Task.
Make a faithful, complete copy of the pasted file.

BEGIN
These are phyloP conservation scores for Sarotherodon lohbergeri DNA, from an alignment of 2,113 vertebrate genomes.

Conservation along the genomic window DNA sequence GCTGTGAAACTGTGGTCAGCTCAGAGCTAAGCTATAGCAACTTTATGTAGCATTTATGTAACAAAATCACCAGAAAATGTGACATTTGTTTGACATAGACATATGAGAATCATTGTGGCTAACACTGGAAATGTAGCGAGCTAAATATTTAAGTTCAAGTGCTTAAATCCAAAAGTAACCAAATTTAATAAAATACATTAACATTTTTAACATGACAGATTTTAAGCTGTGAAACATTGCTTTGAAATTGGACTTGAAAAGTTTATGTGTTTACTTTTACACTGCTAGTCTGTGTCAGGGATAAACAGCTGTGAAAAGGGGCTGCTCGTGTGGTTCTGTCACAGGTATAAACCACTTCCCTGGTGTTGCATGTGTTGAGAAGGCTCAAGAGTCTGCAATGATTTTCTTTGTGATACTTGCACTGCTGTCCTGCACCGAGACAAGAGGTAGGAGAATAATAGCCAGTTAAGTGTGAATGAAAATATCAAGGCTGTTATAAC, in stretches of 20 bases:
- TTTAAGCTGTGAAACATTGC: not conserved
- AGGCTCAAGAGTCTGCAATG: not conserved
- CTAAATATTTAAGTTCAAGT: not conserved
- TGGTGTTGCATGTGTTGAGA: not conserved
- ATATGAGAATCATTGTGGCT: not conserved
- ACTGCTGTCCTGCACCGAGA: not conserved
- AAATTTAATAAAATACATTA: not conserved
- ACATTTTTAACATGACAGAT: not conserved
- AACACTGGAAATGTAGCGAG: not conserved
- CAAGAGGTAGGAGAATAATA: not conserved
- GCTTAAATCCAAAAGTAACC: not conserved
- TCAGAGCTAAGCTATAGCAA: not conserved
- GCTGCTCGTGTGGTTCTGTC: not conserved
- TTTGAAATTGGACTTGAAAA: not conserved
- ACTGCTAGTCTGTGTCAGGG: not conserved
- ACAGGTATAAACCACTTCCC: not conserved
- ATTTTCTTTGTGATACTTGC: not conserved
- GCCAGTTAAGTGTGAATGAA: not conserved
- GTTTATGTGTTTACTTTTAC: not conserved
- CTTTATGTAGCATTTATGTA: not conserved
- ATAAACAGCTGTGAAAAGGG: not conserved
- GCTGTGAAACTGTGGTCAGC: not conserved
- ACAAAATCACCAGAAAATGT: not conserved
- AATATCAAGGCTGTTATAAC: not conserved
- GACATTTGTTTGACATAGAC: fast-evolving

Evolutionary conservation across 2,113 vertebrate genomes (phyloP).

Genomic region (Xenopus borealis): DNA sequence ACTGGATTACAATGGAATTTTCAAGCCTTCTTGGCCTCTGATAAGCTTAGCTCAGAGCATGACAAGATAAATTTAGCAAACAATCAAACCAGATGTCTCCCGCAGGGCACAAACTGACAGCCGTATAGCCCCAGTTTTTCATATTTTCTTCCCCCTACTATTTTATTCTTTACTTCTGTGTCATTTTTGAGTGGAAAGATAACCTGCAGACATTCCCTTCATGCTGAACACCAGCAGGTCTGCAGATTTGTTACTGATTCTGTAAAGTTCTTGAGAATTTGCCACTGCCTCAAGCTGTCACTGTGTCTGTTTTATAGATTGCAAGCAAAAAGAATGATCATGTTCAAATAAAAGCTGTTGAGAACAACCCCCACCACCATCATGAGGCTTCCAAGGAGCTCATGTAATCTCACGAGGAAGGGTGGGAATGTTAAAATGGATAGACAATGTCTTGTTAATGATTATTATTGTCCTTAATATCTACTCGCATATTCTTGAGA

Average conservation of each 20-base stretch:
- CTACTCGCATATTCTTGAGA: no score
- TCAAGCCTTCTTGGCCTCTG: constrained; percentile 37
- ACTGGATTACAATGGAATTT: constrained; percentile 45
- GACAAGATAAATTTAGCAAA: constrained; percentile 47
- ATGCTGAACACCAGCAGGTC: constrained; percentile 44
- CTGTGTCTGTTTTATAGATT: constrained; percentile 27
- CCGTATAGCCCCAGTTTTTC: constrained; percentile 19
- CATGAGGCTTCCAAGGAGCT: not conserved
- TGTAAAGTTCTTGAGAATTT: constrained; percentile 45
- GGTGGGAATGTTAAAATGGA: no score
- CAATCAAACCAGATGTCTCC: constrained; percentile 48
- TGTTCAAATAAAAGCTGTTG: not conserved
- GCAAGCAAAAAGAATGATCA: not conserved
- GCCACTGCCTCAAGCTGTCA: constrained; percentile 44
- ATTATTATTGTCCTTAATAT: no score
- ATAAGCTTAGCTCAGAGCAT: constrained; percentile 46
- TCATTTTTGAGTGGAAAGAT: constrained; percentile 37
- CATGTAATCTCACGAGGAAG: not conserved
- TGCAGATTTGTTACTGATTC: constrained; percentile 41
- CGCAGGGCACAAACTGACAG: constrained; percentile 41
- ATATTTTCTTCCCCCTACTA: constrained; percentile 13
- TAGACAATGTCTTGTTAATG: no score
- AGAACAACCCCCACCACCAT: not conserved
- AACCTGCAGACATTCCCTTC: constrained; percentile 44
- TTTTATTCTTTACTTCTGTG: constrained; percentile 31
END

These are phyloP conservation scores for Sarotherodon lohbergeri DNA, from an alignment of 2,113 vertebrate genomes.

Conservation along the genomic window DNA sequence GCTGTGAAACTGTGGTCAGCTCAGAGCTAAGCTATAGCAACTTTATGTAGCATTTATGTAACAAAATCACCAGAAAATGTGACATTTGTTTGACATAGACATATGAGAATCATTGTGGCTAACACTGGAAATGTAGCGAGCTAAATATTTAAGTTCAAGTGCTTAAATCCAAAAGTAACCAAATTTAATAAAATACATTAACATTTTTAACATGACAGATTTTAAGCTGTGAAACATTGCTTTGAAATTGGACTTGAAAAGTTTATGTGTTTACTTTTACACTGCTAGTCTGTGTCAGGGATAAACAGCTGTGAAAAGGGGCTGCTCGTGTGGTTCTGTCACAGGTATAAACCACTTCCCTGGTGTTGCATGTGTTGAGAAGGCTCAAGAGTCTGCAATGATTTTCTTTGTGATACTTGCACTGCTGTCCTGCACCGAGACAAGAGGTAGGAGAATAATAGCCAGTTAAGTGTGAATGAAAATATCAAGGCTGTTATAAC, in stretches of 20 bases:
- TTTAAGCTGTGAAACATTGC: not conserved
- AGGCTCAAGAGTCTGCAATG: not conserved
- CTAAATATTTAAGTTCAAGT: not conserved
- TGGTGTTGCATGTGTTGAGA: not conserved
- ATATGAGAATCATTGTGGCT: not conserved
- ACTGCTGTCCTGCACCGAGA: not conserved
- AAATTTAATAAAATACATTA: not conserved
- ACATTTTTAACATGACAGAT: not conserved
- AACACTGGAAATGTAGCGAG: not conserved
- CAAGAGGTAGGAGAATAATA: not conserved
- GCTTAAATCCAAAAGTAACC: not conserved
- TCAGAGCTAAGCTATAGCAA: not conserved
- GCTGCTCGTGTGGTTCTGTC: not conserved
- TTTGAAATTGGACTTGAAAA: not conserved
- ACTGCTAGTCTGTGTCAGGG: not conserved
- ACAGGTATAAACCACTTCCC: not conserved
- ATTTTCTTTGTGATACTTGC: not conserved
- GCCAGTTAAGTGTGAATGAA: not conserved
- GTTTATGTGTTTACTTTTAC: not conserved
- CTTTATGTAGCATTTATGTA: not conserved
- ATAAACAGCTGTGAAAAGGG: not conserved
- GCTGTGAAACTGTGGTCAGC: not conserved
- ACAAAATCACCAGAAAATGT: not conserved
- AATATCAAGGCTGTTATAAC: not conserved
- GACATTTGTTTGACATAGAC: fast-evolving

Evolutionary conservation across 2,113 vertebrate genomes (phyloP).

Genomic region (Xenopus borealis): DNA sequence ACTGGATTACAATGGAATTTTCAAGCCTTCTTGGCCTCTGATAAGCTTAGCTCAGAGCATGACAAGATAAATTTAGCAAACAATCAAACCAGATGTCTCCCGCAGGGCACAAACTGACAGCCGTATAGCCCCAGTTTTTCATATTTTCTTCCCCCTACTATTTTATTCTTTACTTCTGTGTCATTTTTGAGTGGAAAGATAACCTGCAGACATTCCCTTCATGCTGAACACCAGCAGGTCTGCAGATTTGTTACTGATTCTGTAAAGTTCTTGAGAATTTGCCACTGCCTCAAGCTGTCACTGTGTCTGTTTTATAGATTGCAAGCAAAAAGAATGATCATGTTCAAATAAAAGCTGTTGAGAACAACCCCCACCACCATCATGAGGCTTCCAAGGAGCTCATGTAATCTCACGAGGAAGGGTGGGAATGTTAAAATGGATAGACAATGTCTTGTTAATGATTATTATTGTCCTTAATATCTACTCGCATATTCTTGAGA

Average conservation of each 20-base stretch:
- CTACTCGCATATTCTTGAGA: no score
- TCAAGCCTTCTTGGCCTCTG: constrained; percentile 37
- ACTGGATTACAATGGAATTT: constrained; percentile 45
- GACAAGATAAATTTAGCAAA: constrained; percentile 47
- ATGCTGAACACCAGCAGGTC: constrained; percentile 44
- CTGTGTCTGTTTTATAGATT: constrained; percentile 27
- CCGTATAGCCCCAGTTTTTC: constrained; percentile 19
- CATGAGGCTTCCAAGGAGCT: not conserved
- TGTAAAGTTCTTGAGAATTT: constrained; percentile 45
- GGTGGGAATGTTAAAATGGA: no score
- CAATCAAACCAGATGTCTCC: constrained; percentile 48
- TGTTCAAATAAAAGCTGTTG: not conserved
- GCAAGCAAAAAGAATGATCA: not conserved
- GCCACTGCCTCAAGCTGTCA: constrained; percentile 44
- ATTATTATTGTCCTTAATAT: no score
- ATAAGCTTAGCTCAGAGCAT: constrained; percentile 46
- TCATTTTTGAGTGGAAAGAT: constrained; percentile 37
- CATGTAATCTCACGAGGAAG: not conserved
- TGCAGATTTGTTACTGATTC: constrained; percentile 41
- CGCAGGGCACAAACTGACAG: constrained; percentile 41
- ATATTTTCTTCCCCCTACTA: constrained; percentile 13
- TAGACAATGTCTTGTTAATG: no score
- AGAACAACCCCCACCACCAT: not conserved
- AACCTGCAGACATTCCCTTC: constrained; percentile 44
- TTTTATTCTTTACTTCTGTG: constrained; percentile 31